There was a time earlier this year when I advocated sending Alex Avila down to Toledo. He was lost. He was hitting .166/.265/.280. He showed the occasional flash, but it was mostly one of those horrible stretches in which a player is stuck in between and can’t find his way out. But very shortly after that he took one on the wrist and jumped on the DL. It was June 16th and he had a .560 OPS.
But Avila has been himself since the injury and even better if you put the cutoff at the All-Star Game, hitting .284/.360/.485 since the wrist injury and .313/.376/.545 since the break. He’s been the Avila we saw in 2011 as he’s posted a 153 wRC+ since the break compared to 141 wRC+ over all of 2011. It’s probably wrong to think he’s going to be that player consistently, but it’s not wrong to be optimistic that the worst is behind him.
The statistics tell a convincing story. If we drop the cutoff before and after his two week break due to injury or at the ASG, Avila looks much more like the player we thought he would be. Granted, sample sizes can always cloud your vision when it comes to statistics, but the actual swing mechanics have looked so much better ever since he got back. The flashpoint for me was the go-ahead homerun in Cleveland on August 5th where he cleared the high wall in LCF.
I’ve always though Avila was at his best when he took a short path to the ball and drove pitches to left center and he’s doing that again in a big way. Let’s draw the line at the wrist injury which puts about 190 PA on one side and 150 on the other. Neither is huge, but they aren’t way out of proportion.
First the spray charts:
Not only is he less pull happy overall, but when he goes the other way he’s now hitting the ball on a line much more often.
His batting average and slugging percentage are up against almost every type of pitch (only slugging against sinkers is down). Let’s simplify that and take a look at hard, breaking, and offspeed pitches:
So Avila is driving the ball to the left center field gap and he’s doing much better against breaking balls and offspeed pitches. This probably isn’t surprising information considering how much his numbers have picked up. The swing is a lot shorter to the ball and it’s been a huge improvement. I wish I was adept at GIF-making, because a visual illustration would be great. Below are two screenshots from pitches at nearly identical locations at very similar speeds. He misses the first and hits the second for a game winning homerun. I think you can see the slightly more compact swing in the second, but if you can’t, that’s more my visualization abilities than anything else.
Also, one of Avila’s big problems during the slump was his awful numbers against lefties. Granted, he’s still not tearing it up against southpaws and neither is a big sample, but the comparison is striking. In 26 AB against lefties before the injury he hit .038/.100/.038. In 45 AB since, he’s .222/.314/.378. Add that to his ability to mash righties lately (Since the injury, 315/.384/.539 against RHP) and you’re in business.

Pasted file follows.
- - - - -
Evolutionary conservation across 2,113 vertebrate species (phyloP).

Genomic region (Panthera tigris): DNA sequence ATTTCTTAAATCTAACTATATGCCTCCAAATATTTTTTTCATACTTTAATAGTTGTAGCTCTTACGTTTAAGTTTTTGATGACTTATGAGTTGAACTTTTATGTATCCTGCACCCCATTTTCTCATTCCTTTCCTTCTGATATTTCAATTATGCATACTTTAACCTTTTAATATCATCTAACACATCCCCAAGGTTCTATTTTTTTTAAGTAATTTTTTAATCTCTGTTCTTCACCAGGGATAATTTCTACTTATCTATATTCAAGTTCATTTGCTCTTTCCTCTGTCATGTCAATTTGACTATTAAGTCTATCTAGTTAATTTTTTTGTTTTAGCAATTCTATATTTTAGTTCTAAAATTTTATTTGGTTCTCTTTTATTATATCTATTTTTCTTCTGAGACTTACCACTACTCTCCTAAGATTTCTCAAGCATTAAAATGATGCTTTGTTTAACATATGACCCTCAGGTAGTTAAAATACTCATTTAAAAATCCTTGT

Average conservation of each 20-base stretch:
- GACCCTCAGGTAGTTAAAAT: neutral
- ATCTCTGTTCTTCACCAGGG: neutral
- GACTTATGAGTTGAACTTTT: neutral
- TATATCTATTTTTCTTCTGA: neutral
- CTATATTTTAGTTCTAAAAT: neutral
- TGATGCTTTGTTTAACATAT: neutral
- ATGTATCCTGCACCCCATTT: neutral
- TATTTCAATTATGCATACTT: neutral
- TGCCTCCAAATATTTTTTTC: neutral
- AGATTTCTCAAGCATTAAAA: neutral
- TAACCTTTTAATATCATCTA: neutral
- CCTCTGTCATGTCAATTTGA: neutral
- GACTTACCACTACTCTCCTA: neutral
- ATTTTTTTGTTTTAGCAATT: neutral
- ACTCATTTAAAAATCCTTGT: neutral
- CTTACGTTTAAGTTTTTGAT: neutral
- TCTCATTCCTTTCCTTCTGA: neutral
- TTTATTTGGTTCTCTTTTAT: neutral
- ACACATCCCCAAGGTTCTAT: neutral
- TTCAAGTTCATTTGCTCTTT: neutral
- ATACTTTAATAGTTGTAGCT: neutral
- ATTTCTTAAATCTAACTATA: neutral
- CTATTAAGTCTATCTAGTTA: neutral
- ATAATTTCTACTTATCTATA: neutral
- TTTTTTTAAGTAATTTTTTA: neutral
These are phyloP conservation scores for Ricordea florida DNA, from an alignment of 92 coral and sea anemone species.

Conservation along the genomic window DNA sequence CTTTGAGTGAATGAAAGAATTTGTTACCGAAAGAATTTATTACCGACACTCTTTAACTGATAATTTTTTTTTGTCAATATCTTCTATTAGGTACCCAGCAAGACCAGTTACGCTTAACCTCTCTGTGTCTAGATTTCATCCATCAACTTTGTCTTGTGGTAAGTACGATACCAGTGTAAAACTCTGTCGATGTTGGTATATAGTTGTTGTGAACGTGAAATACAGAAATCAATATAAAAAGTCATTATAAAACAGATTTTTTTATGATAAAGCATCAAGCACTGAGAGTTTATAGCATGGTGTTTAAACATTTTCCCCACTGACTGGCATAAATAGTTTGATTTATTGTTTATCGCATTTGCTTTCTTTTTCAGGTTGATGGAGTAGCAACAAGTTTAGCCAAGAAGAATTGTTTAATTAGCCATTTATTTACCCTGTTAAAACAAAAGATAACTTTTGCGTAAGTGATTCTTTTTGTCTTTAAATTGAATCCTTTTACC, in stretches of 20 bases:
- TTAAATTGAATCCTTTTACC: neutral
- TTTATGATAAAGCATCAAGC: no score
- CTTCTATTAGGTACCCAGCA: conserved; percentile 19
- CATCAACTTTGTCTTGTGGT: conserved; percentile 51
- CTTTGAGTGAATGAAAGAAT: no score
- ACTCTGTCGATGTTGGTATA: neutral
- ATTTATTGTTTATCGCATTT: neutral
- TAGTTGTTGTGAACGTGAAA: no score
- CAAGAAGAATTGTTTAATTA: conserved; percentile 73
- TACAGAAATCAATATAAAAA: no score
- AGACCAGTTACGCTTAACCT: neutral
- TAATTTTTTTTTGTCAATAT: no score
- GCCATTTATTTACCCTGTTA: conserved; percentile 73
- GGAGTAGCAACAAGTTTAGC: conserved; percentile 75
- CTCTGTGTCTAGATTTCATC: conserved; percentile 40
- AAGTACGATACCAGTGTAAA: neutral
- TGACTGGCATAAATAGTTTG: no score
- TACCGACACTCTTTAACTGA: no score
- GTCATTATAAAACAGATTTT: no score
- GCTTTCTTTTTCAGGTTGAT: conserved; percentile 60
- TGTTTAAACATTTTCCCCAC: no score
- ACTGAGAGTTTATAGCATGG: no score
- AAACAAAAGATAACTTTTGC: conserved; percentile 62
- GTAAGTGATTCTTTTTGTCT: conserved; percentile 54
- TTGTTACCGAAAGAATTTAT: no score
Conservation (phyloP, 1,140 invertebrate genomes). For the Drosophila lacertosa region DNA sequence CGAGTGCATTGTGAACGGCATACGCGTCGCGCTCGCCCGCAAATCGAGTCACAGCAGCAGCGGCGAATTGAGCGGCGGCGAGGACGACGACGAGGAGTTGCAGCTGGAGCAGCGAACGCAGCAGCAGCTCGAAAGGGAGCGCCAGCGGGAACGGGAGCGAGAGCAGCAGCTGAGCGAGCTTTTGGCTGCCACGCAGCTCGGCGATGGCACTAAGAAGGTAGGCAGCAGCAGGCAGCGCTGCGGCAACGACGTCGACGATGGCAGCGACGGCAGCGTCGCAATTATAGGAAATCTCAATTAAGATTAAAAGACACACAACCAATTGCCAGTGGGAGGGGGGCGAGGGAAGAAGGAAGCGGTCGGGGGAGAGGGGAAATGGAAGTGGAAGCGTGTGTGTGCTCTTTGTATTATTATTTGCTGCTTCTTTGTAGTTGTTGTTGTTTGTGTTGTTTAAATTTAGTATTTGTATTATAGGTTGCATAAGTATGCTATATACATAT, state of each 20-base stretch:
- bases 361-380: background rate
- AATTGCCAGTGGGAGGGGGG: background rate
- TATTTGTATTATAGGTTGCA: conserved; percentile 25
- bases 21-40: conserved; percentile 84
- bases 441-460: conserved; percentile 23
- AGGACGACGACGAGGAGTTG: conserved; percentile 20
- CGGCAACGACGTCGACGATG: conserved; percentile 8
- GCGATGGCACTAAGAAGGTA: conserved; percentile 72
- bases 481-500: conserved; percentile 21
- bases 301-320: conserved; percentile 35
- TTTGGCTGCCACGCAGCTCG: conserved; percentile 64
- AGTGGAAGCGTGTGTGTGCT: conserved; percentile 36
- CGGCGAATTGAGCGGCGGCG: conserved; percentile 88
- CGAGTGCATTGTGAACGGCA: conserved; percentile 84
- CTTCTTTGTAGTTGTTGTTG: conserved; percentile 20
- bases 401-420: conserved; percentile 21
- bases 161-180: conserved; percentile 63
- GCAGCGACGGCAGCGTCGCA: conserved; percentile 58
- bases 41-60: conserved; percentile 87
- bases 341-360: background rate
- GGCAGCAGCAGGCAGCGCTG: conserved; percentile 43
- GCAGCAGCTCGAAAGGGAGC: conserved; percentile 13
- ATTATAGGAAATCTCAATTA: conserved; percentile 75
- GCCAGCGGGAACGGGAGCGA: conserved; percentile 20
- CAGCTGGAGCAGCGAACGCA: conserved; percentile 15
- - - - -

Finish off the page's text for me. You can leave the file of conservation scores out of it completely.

He’s improved against lefties and he’s gotten better overall, but you don’t just see it in the numbers. The spray chart tells the same story and the video does as well. It’s all looking up for Avila who has been worth a full win above replacement since the break and has himself up to 90 wRC+ for the season despite the terrible start. It’s not going to be a Silver Slugger year for the Tigers backstop, but ending the season like this is a very good sign for the future. He’s never going to be the most durable player and it’s probably wrong to expect him to be a 5 win player like he was in 2011, but there’s no reason we shouldn’t expect him to be an above average catcher for the next couple of seasons.
The swing is back and he has the number to prove it. And really, if he delivers in October and helps the Tigers win a World Series, is anyone going to care how he hit in May?
I’m going to be honest up front. I love Alex Avila. He’s one of my favorite players. I caught all the way up through high school and always thought the best catchers were one part strategist, one part shrink, and one part over-protective mother. I think he’s the perfect mix. I love his demeanor and his class. He’s a strong defender and a good teammate. He calls a very good game. And in 2011, he was an elite hitter. In 2012, he was a solid MLB regular. But this year he looks lost. I don’t have the answers, I just have questions.
I’m always an advocate to give struggling hitters time. There’s random variation in outcomes and performance. I wrote about that with Victor Martinez recently. Sometimes players need time to figure things out. But we’re approaching the halfway point of the 2013 season and Alex Avila hasn’t figured it out. Granted, it’s not getting worse, but it’s not getting better.